Yesterday a New York Times article ran under the headline Census Benchmark for White Americans: More Deaths Than Births. I’m guessing that story read something like Tornado Strikes Minutemen Border Patrol Headquarters: Millions in Guns and Ammunition Lost among America’s growing ranks of white nationalists.
But, before further panic ensues, the article also made it clear that demographic change is not exactly right around the corner, saying,
The disparity [between white births and deaths] was tiny — only about 12,000 — and was more than made up by a gain of 188,000 as a result of immigration from abroad. But the decrease for the year ending July 1, 2012, coupled with the fact that a majority of births in the United States are now to Hispanic, black and Asian mothers, is further evidence that white Americans will become a minority nationwide within about three decades.
Thirty years to stew in the fear of a brown planet is a pretty good long time. Most white baby boomers won’t feel the change at all, especially since changing demography does not equate to desegregation, nor does it mean that the racial income and wealth gaps will be eradicated. As an April 28, 2013 New York Times article reported,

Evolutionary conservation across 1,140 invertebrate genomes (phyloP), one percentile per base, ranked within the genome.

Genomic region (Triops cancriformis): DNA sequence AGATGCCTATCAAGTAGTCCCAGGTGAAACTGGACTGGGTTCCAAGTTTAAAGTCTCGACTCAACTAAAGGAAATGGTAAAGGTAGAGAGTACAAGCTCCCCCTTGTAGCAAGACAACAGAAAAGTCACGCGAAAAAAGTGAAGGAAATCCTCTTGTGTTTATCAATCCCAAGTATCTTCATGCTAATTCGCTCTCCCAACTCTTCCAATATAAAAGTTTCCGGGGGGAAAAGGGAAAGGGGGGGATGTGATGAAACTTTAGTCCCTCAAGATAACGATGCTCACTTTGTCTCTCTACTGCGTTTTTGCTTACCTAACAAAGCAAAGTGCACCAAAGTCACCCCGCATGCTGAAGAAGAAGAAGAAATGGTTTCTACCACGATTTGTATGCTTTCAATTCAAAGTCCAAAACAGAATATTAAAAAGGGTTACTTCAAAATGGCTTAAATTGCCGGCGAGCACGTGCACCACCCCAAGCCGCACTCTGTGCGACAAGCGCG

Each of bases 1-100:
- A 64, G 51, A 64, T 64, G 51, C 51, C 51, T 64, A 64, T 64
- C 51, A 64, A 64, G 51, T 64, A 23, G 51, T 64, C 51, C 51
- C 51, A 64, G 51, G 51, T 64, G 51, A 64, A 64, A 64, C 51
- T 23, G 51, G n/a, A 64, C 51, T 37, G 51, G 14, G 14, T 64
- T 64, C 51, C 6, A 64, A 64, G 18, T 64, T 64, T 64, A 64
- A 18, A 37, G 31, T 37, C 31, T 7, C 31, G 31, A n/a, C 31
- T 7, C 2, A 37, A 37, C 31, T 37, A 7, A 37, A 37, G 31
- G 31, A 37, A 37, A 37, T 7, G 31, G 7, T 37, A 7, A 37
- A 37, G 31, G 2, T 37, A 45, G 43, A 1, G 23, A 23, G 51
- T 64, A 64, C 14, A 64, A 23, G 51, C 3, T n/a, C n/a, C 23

As of 2010, white families, on average, earned about $2 for every $1 that black and Hispanic families earned, a ratio that has remained roughly constant for the last 30 years. But when it comes to wealth — as measured by assets, like cash savings, homes and retirement accounts, minus debts, like mortgages and credit card balances — white families have far outpaced black and Hispanic ones. Before the recession, non-Hispanic white families, on average, were about four times as wealthy as nonwhite families…By 2010, whites were about six times as wealthy.
The racial wealth gap is growing, not shrinking, even while the percentage of people of color within the population is increasing. And since your parents’ wealth is the strongest indicator of your financial success (and the biggest factor in determining wealth is inheritance) the real advantage of white skin privilege achieved as a result of historically prohibiting property ownership among people of color is increasing.